As for “home grown” kids being nurtured and getting their chance – yes they are – but with other clubs, and not at Manchester United! It does seem that these days, the club consistently churn out our home grown players - but it is other clubs that are the main benefactors of the work put in by United’s Academy and Reserve team coaches. The list of talented kids that have passed through Old Trafford in recent years is phenomenal – and when you look at them, not too many of them were given any real chance of making it. When they do leave Old Trafford, again it’s normally for a small or modest fee, Craig Cathcart’s recent move to Blackpool being an example. When you take into account the cost to United in time and effort in the development of these kids - again, do they get value for money?

People do say that if the kids are good enough then they will always come through and make it. In years gone by I would have always agreed with that statement, but football, in relation to bringing kids through, has changed so much during the last ten years. Managers are now under so much pressure to produce and win, that unfortunately time is so prohibitively against them. When a replacement is needed, more often than not the manager will delve into the transfer market and buy a ready made, experienced player. For home grown kids it is even harder today than it has ever been to make their mark in the Premiership. Over the past 10 years it seems to me that the only home grown kids to really come through at Old Trafford have been John O’Shea, Darren Fletcher, and now, Jonny Evans.

I know that not every youngster in the Academy and Reserves is going to make it, but those that do have the ability and the temperament, are, more often than not denied opportunity because of circumstance, mostly by the enormous amount of foreign players, particularly the “journeyman” that are now plying their trade in English football. The number grows each passing season, and a lot of these type of players clog up the system. It’s difficult for kids to progress and get opportunity and a consistent run at first team level. They reach an age where they have to be loaned out to get experience, and the reality is, that when they do return, the vast majority are moved on to other clubs. It is interesting to look at some of the kids who started out at Old Trafford but have had decent careers elsewhere; John Curtis, Danny Higginbotham, David Healey, Jon Macken, Mark Wilson, Paul Rachubka, Ronnie Wallwork, Nick Culkin, Danny Webber, Danny Pugh, Mark Lynch, Luke Chadwick, Daniel Nardiello, Paul McShane, Luke Steele, David Jones, Kieran Richardson, Ryan Shawcross, Phil Bardsley, Richard Eckersley, Sylvan Ebanks-Blake, Chris Eagles, Frazer Campbell, Danny Simpson, Richard Eckersley, Craig Cathcart. There are probably many, many more, and I think that United do produce more players that do have careers than any other club in the League.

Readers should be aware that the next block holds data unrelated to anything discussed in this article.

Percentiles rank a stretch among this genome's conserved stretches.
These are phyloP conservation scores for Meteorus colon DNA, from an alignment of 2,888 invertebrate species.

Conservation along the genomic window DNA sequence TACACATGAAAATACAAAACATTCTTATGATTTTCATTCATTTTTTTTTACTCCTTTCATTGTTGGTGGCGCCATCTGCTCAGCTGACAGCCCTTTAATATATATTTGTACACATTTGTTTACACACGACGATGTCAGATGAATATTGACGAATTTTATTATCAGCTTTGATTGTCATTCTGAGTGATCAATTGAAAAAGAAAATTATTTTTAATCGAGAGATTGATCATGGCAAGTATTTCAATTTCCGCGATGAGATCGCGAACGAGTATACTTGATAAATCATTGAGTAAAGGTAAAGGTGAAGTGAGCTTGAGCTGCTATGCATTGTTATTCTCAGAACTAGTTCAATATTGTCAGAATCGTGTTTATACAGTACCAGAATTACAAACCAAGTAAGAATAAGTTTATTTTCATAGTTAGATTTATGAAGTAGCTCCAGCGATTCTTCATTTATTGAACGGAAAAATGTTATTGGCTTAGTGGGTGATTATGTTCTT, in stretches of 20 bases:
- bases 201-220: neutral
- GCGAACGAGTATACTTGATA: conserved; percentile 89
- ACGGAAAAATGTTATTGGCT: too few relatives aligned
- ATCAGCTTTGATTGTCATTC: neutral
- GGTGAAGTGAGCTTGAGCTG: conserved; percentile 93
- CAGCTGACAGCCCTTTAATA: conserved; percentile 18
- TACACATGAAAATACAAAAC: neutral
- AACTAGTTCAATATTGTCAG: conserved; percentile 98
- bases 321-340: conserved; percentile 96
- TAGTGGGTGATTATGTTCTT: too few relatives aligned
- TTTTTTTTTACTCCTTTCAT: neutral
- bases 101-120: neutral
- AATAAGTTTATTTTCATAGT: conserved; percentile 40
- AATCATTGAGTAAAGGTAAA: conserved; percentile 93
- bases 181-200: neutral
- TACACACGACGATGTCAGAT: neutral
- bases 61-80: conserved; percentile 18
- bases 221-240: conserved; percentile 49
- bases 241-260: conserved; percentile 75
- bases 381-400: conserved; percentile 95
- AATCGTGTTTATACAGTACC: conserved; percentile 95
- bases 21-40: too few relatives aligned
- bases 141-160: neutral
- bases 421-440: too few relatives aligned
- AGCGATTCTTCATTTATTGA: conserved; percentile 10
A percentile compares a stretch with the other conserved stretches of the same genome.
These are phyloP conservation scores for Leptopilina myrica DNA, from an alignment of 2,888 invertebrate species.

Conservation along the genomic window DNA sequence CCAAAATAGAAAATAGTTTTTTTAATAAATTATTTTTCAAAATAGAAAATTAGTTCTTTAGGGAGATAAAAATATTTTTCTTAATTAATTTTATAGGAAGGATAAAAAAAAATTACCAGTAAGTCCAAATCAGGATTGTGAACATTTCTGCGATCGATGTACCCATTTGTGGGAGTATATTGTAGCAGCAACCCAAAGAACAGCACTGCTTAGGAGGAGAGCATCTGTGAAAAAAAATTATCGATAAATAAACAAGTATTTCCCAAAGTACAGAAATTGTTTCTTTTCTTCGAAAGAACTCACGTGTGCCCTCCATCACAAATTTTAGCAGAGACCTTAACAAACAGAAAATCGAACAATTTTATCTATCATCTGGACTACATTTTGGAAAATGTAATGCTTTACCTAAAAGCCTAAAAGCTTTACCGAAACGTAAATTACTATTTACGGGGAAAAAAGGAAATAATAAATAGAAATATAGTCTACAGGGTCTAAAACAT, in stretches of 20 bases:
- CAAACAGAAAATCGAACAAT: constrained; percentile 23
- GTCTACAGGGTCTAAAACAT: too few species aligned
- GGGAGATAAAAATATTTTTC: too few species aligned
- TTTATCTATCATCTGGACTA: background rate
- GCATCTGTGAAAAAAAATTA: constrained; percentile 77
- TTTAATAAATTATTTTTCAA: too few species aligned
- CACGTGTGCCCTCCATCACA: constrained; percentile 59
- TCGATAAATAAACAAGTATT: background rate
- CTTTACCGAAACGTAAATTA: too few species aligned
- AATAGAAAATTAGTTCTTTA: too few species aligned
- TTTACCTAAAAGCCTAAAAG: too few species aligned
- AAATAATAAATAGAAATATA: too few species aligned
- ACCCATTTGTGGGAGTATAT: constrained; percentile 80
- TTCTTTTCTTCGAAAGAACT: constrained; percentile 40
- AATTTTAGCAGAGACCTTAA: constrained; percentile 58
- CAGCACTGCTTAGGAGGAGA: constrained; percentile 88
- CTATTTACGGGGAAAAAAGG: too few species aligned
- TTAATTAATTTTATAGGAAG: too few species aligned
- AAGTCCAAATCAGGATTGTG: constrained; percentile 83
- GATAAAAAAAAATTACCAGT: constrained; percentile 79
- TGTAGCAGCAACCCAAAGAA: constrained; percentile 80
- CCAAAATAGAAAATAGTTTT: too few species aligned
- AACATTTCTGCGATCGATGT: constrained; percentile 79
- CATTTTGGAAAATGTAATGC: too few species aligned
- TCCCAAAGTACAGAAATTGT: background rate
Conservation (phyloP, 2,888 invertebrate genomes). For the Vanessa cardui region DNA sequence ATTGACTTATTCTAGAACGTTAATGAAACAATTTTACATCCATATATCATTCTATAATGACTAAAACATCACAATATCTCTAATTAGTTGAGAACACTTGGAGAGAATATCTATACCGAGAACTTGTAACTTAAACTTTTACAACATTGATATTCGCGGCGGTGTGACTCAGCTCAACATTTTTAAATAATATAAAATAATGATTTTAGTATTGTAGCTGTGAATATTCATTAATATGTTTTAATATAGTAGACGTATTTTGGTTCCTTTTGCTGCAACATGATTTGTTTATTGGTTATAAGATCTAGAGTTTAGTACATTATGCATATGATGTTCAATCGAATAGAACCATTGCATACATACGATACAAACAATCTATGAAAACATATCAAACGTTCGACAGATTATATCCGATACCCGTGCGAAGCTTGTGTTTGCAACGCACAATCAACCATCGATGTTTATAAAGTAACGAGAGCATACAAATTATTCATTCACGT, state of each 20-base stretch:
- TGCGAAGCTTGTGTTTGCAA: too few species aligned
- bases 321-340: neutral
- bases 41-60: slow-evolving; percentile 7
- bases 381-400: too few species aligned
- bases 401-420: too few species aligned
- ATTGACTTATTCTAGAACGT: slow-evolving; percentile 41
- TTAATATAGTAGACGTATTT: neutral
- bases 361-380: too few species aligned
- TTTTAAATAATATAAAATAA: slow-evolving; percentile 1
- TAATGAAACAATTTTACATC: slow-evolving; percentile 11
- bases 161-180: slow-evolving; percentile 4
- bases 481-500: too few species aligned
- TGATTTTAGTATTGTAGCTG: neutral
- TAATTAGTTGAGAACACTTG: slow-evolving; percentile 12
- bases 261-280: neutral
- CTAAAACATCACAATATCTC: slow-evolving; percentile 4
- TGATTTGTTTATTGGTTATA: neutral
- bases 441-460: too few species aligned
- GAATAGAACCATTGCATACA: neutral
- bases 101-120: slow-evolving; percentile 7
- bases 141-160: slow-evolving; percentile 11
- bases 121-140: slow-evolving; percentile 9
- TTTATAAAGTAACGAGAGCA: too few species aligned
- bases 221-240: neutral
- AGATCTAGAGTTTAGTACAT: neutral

From my perspective, I do think that some of those young players, given enough opportunity and.chance, would have really developed. If you look at United’s squad now, 42 players have been afforded squad numbers. From that number, 23 cost United fees, 18 are home grown (although 12 of them have never played a league game for United and it’s probable that the majority of them never will) and Michael Owen came on a free. Given that a squad of 25 will have to be named by September 1st – what happens to those other 17 players – some of whom will be experienced, tried and trusted, and there are sure to be one or two big names? Reserve team football will not be good enough for them that’s for sure, and most of them will not be happy to be on the outside looking in. For the young home grown players, it is another barrier to their progress and for most, in my opinion they will have to go elsewhere to pursue a career in the game.

For the manager it is both a problematic and enigmatic situation, and it will be interesting to see how the next year or so develops, especially where our own young players progress is concerned.